least one rational operand. If both operands are rational then the
result is rational. If one operand is integer, then the result is
rational. If one operand is double, then the result is double.

The operators (/) and (%) are overloaded for division on at least one
rational operand. The value returned by (/) is always ``inexact`` (in the
sense of `Type and Value Tests`_). The value returned by (%) is ``exact`` (if it
exists).

The standard function ``pow`` is overloaded to have a rational left
operand. If ``pow`` is passed integer operands where the right operand is
negative, then a rational is returned. The right operand should be an
integer; negative values are permitted (because q\ :sup:`−z` =
1/q\ :sup:`z`). It is not overloaded to also have a rational right operand
because such values are not generally rational
(e.g. q\ :sup:`1/n` = \ :sup:`n`\√q).

The standard arithmetic operator (^) is also overloaded, but produces a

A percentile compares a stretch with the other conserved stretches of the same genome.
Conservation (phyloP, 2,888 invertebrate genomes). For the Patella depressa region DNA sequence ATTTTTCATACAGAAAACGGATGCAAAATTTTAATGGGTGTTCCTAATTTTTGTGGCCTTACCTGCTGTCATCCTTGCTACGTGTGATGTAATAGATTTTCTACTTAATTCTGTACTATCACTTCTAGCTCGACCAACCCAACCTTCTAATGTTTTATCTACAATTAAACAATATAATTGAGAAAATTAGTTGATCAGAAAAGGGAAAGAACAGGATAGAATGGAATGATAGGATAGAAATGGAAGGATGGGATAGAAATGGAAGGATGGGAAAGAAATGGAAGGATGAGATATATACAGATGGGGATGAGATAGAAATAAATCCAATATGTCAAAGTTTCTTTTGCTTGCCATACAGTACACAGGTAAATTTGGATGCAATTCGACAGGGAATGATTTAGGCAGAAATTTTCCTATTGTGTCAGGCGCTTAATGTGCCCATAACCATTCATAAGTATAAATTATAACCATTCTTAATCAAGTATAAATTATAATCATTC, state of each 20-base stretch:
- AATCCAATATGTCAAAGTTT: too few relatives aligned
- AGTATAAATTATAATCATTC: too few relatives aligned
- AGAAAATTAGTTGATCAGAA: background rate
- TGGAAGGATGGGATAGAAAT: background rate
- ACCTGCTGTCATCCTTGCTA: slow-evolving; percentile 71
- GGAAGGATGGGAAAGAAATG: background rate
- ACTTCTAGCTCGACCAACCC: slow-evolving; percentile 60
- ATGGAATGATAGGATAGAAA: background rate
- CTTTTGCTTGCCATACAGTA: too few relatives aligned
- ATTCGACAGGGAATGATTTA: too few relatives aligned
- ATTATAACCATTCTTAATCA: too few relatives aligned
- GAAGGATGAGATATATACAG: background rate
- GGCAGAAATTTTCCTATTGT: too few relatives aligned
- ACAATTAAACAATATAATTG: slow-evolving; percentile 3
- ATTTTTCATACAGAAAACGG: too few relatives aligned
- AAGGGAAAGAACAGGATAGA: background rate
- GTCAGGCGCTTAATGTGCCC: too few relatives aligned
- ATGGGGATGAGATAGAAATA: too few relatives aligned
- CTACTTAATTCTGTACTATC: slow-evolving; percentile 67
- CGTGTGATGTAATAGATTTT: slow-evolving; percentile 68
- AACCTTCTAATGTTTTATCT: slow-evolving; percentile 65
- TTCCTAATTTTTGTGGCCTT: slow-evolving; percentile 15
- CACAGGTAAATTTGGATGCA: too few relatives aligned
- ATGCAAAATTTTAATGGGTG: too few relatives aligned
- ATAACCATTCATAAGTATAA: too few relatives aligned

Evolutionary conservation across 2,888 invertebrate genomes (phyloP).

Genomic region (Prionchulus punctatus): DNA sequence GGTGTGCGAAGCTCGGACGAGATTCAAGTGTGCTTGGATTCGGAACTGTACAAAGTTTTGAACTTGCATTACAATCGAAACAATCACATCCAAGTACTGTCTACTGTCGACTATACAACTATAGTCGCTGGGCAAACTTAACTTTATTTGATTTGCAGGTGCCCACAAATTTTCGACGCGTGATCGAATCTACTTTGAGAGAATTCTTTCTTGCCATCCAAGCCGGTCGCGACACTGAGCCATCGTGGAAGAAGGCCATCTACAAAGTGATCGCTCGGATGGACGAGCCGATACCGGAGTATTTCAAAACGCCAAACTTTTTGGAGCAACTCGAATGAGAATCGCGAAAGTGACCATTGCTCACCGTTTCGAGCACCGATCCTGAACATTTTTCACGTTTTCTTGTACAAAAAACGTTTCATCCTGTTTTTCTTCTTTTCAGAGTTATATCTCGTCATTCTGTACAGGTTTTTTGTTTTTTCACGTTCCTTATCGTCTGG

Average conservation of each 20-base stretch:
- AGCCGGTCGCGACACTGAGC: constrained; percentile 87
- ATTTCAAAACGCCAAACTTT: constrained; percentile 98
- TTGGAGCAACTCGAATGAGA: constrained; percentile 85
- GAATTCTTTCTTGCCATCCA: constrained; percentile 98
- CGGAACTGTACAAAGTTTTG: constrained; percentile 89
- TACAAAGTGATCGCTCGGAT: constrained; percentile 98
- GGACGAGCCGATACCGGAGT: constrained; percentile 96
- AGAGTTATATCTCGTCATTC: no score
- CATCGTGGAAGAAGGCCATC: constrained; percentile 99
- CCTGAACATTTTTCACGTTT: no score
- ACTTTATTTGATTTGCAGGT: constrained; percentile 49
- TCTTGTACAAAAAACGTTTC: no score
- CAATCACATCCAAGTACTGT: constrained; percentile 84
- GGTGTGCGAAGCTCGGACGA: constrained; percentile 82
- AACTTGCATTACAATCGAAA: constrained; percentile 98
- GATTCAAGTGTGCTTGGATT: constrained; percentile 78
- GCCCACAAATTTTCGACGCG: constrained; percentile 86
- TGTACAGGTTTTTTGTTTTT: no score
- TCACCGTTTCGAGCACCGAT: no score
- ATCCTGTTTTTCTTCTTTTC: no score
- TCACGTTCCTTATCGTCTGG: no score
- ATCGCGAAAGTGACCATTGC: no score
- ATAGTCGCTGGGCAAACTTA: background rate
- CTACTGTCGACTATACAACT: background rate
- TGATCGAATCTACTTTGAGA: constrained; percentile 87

double value (as always).

**Example 5** Arithmetic::

  > 5%7 + 2%3;
  29L%21L
  > str_mixed ans;
  "1L+8L/21L"
  > 1 + 2%3;
  5L%3L
  > ans + 1.0;
  2.66666666666667
  > 3%8 - 1%3;
  1L%24L
  > (11%10) ^ 3;
  1.331
  > pow (11%10) 3;
  1331L%1000L
  > pow 3 5;
  243L
  > pow 3 (-5);
  1L%243L

(See the function :func:`str_mixed`.)

Beware that (/) on integers will not produce a rational result.

**Example 6** Division::

  > 44/14;
  3.14285714285714
  > 44%14;
  22L%7L
  > str_mixed ans;
  "3L+1L/7L"

(See the function :func:`str_mixed`.)

More on Division
----------------

There is a rational-aware divide operator on the numeric types:

.. function:: infix ::% /rational n1 n2

   returns the quotient (∈ **Q**) of n1 and n2. If n1 and n2 are rational or
   integer then the result is rational. This operator has the precedence
   of division (/).

**Example 7** Using % like a constructor::

  > 44 % 14;
  22L%7L
  > 2 + 3%8; // "2 3/8"
  19L%8L
  > str_mixed ans;
  "2L+3L/8L"

(See the function :func:`str_mixed`.)

.. function:: reciprocal n

   returns the reciprocal of n: 1/n.

**Example 8** Reciprocal::

  > reciprocal (22%7);
  7L%22L

The following division functions are parameterised by a rounding mode